The function takes the number of pages as an argument. We get the number of pages by manually browsing the site. This way of doing is not very scalable but sufficient in our case. As the number of pages is often displayed at the bottom of the page, we could get it by parsing the code.

Numpy array are, in our understanding, rather immutable beasts. We put vessel position rows in a plain python array and we then batch-load them in a numpy-array.

def get_fleet(company_name, pages = 0):
     list of vessels for company_name, browsed from page 1 to page pages
    url = BASE_URL + company_name

    fleet = []
    for page in range (1, pages + 1):  
        if page == 1:
            response = requests.get(url)
            response = requests.get(url, params = {'page': page})
        soup = BeautifulSoup(response.text, 'html.parser')

        for tr in soup.find_all('tr'):
            if tr.has_attr('data-key'):
                tds = tr.find_all('td')
                imo = int(tr['data-key'])
                flag = tds[1].find('i')['title'].strip()
                ship_name = tds[1].text.strip()
                built_year = int(tds[3].text)
                TEU = float(tds[4].text)
                length = float(tds[5].text)

                ship_record = (imo, flag, ship_name, 
                               built_year, TEU, length, company_name)
    return fleet

Parsing many web pages

Our routine to parse a web page is now functionnal. We could build a repository of pages we want to parse. To keep things as simple as possible, we use a dictionnay of the five biggest companies for which we get their vessels inventory.

As mentionned earlier:

  • the number of pages for each company is hard-coded, but making it dynamic will be easy
  • results are batch-loaded into a numpy array at the end of the parsing process
  • we parse (and query) the web pages only once. Then we get data from our local cache.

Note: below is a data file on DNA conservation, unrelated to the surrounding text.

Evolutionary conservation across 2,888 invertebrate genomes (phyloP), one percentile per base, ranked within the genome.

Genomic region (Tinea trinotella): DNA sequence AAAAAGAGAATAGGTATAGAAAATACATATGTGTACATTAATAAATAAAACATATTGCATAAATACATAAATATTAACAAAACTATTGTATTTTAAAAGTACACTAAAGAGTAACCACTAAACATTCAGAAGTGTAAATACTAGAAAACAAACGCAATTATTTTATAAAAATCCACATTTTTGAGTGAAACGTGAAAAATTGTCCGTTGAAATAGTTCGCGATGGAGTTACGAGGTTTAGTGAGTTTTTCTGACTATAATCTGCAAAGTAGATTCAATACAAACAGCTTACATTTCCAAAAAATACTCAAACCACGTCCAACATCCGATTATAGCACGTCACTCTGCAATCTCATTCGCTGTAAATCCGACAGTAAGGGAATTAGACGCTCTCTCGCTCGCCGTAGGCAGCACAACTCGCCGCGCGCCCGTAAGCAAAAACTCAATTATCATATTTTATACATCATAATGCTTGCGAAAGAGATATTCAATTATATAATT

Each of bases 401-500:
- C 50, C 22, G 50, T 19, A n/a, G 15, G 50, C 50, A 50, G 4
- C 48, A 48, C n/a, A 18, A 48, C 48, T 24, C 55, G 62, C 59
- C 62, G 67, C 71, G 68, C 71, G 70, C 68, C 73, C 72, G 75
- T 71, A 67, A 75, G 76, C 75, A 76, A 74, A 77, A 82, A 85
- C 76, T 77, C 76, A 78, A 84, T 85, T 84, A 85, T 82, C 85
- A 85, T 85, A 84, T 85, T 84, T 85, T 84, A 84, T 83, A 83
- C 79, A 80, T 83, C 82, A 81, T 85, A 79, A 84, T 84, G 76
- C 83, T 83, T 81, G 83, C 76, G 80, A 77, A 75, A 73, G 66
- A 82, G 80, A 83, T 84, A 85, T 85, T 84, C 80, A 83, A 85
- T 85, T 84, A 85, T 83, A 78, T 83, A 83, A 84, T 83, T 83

if ships_loaded == "NO":
    pages = {'msc': 5, 'maersk': 5, 'cosco': 13, 'hapag-lloyd': 1, 'cma-cgm': 2}

    fleets = []
    for company in pages :
        company_fleet = get_fleet(company, company_pages[company])
    ships_data = np.array(fleets, dtype=[('imo','i4'),('flag','U32'),('ship_name','U64'),('build_year','i2'),\
    ships_loaded = "FRESH"

Saving results locally to avoid duplicating queries

To prevent us from querying external web sites every time we load vessels information, we save it on our local disk, a simple process that could in the future be improved by loading information into a database rather than a flat file.

if ships_loaded == "FRESH":, ships_data, allow_pickle=True)

Querying Marine Traffic API

Marine Traffic publishes API to track ships and ports activity. It is a paid service, with a pay-per-use pricing. So, you have to think about what you really need to limit the bill and to store results to limit query volume.

Storing results of queries to get vessels characteristics, for instance, saves cost because they don’t change much with time.

In this example, we query the single vessel positions service to get the position of the vessels in our fleet. Every service requires an API key you get from Marine Traffic. A few parameters must be set. You’ll find the various options in the documentation.

def get_vessel_position(ship_imo):
    MT_PS07_URL = ''
    params = {'protocol' : 'xml', 'timespan': '30000', 'imo':ship_imo}
    url_params = '/'.join(map(lambda x: x + ':' + str(params[x]), params))
    url = MT_PS07_URL + '/' + MT_PS07_API_KEY + '/' + url_params
    return requests.get(url)

def parse_vessel_position(response):
    if '<row' in response.text:
        soup = BeautifulSoup(response.text)
        position_data = soup.find('row').attrs

        # (imo, mmsi, lat, lon, speed, heading, course, status, timestamp, dsrc )
        result = (int(position_data['mmsi']), float(position_data['lat']), float(position_data['lon']), \
                  float(position_data['speed'])/100.0, int(position_data['heading']), int(position_data['course']), \
                  int(position_data['status']), np.datetime64(position_data['timestamp']), position_data['dsrc'])
        return result
    return None
if positions_loaded == "NO":
    positions = []
    for ship_imo in ships_data['imo']:
        response = get_vessel_position(ship_imo)
        vessel_data = parse_vessel_position(response)
        if vessel_data != None:
    positions_data = np.array(positions, dtype=[('imo','i4'),('mmsi','i4'),('lat','f4'),\
                                                      ('course','i4'), ('status','i4'),\